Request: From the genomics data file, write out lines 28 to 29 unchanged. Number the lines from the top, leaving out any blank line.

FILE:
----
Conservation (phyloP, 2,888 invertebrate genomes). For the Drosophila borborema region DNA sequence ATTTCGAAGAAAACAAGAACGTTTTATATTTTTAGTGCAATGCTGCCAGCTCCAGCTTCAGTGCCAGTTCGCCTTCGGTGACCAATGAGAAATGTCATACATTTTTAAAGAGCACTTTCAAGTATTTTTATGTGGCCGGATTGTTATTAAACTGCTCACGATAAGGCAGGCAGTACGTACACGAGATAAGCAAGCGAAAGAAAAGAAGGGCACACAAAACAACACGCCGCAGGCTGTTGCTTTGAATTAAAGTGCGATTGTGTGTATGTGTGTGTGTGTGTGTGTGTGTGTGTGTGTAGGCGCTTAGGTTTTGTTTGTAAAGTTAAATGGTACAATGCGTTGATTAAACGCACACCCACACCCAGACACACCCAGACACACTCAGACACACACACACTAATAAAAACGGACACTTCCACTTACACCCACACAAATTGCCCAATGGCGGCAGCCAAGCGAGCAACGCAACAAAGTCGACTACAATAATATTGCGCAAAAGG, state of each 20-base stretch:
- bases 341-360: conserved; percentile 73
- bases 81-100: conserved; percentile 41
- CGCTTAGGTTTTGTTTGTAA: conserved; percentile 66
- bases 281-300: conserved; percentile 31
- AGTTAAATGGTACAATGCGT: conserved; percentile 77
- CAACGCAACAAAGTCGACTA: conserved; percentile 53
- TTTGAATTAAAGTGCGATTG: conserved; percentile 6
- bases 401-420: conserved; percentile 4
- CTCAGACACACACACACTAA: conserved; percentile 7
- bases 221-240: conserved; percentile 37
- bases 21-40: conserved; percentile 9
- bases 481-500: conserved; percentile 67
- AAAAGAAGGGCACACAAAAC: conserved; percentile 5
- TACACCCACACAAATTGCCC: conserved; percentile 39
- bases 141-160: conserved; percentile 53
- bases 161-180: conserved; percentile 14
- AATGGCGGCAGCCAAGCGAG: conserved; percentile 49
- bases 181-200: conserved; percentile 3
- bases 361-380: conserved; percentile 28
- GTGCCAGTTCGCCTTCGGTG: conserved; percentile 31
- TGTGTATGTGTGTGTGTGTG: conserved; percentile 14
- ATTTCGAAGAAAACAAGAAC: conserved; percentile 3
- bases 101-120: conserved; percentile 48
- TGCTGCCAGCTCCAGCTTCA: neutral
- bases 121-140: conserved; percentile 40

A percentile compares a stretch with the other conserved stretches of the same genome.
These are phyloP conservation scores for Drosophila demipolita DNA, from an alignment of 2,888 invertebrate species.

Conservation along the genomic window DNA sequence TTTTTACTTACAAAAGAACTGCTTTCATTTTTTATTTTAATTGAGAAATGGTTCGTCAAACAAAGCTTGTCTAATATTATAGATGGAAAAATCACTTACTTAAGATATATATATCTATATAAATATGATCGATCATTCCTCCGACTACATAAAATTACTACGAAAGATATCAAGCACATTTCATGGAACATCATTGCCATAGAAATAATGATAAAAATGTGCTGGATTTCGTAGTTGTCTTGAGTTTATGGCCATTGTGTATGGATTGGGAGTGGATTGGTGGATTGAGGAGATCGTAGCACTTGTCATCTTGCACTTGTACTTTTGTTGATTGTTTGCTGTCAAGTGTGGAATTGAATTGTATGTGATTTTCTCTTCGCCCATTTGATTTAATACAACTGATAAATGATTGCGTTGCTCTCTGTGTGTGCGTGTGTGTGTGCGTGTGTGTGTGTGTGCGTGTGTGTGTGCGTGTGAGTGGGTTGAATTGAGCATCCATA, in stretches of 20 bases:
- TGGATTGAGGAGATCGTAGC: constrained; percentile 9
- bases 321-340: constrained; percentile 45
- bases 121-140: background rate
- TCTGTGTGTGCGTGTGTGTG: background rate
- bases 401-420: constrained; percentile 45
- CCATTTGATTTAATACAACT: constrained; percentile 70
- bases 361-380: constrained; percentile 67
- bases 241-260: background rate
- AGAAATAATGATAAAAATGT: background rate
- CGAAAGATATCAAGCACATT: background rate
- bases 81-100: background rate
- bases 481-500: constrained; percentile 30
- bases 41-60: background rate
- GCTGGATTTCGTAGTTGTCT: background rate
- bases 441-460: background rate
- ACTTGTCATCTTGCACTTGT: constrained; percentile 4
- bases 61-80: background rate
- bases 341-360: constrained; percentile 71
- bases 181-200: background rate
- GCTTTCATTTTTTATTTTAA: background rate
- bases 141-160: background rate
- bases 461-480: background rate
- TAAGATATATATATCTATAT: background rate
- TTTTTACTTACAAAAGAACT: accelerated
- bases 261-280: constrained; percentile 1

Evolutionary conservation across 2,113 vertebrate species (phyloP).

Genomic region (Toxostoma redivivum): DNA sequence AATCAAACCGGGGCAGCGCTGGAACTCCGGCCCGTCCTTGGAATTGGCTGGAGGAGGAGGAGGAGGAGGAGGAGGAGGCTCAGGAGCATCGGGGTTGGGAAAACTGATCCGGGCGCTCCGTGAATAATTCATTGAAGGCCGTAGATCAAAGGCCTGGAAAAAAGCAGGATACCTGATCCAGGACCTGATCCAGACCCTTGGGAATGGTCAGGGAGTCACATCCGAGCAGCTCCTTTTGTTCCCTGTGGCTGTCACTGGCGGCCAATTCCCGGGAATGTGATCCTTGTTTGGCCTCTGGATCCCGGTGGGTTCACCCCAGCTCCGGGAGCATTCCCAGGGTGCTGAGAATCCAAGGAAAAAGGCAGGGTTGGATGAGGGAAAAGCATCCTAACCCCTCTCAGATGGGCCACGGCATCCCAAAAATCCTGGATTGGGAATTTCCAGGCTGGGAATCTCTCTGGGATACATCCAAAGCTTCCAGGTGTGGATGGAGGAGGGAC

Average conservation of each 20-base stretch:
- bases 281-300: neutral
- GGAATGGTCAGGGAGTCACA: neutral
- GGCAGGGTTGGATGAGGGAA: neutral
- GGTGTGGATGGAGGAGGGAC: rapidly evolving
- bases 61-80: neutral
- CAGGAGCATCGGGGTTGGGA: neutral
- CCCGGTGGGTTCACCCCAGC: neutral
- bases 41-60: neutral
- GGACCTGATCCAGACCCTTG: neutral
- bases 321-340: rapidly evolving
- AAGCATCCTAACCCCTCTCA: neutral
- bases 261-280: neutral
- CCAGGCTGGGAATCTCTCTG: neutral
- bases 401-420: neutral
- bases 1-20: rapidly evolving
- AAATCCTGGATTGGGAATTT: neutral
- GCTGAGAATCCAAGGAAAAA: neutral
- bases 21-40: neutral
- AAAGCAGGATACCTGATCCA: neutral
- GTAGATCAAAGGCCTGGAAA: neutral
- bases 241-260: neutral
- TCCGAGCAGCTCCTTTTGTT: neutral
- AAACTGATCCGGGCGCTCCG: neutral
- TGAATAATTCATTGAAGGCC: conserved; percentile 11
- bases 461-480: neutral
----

These are phyloP conservation scores for Drosophila demipolita DNA, from an alignment of 2,888 invertebrate species.

Conservation along the genomic window DNA sequence TTTTTACTTACAAAAGAACTGCTTTCATTTTTTATTTTAATTGAGAAATGGTTCGTCAAACAAAGCTTGTCTAATATTATAGATGGAAAAATCACTTACTTAAGATATATATATCTATATAAATATGATCGATCATTCCTCCGACTACATAAAATTACTACGAAAGATATCAAGCACATTTCATGGAACATCATTGCCATAGAAATAATGATAAAAATGTGCTGGATTTCGTAGTTGTCTTGAGTTTATGGCCATTGTGTATGGATTGGGAGTGGATTGGTGGATTGAGGAGATCGTAGCACTTGTCATCTTGCACTTGTACTTTTGTTGATTGTTTGCTGTCAAGTGTGGAATTGAATTGTATGTGATTTTCTCTTCGCCCATTTGATTTAATACAACTGATAAATGATTGCGTTGCTCTCTGTGTGTGCGTGTGTGTGTGCGTGTGTGTGTGTGTGCGTGTGTGTGTGCGTGTGAGTGGGTTGAATTGAGCATCCATA, in stretches of 20 bases: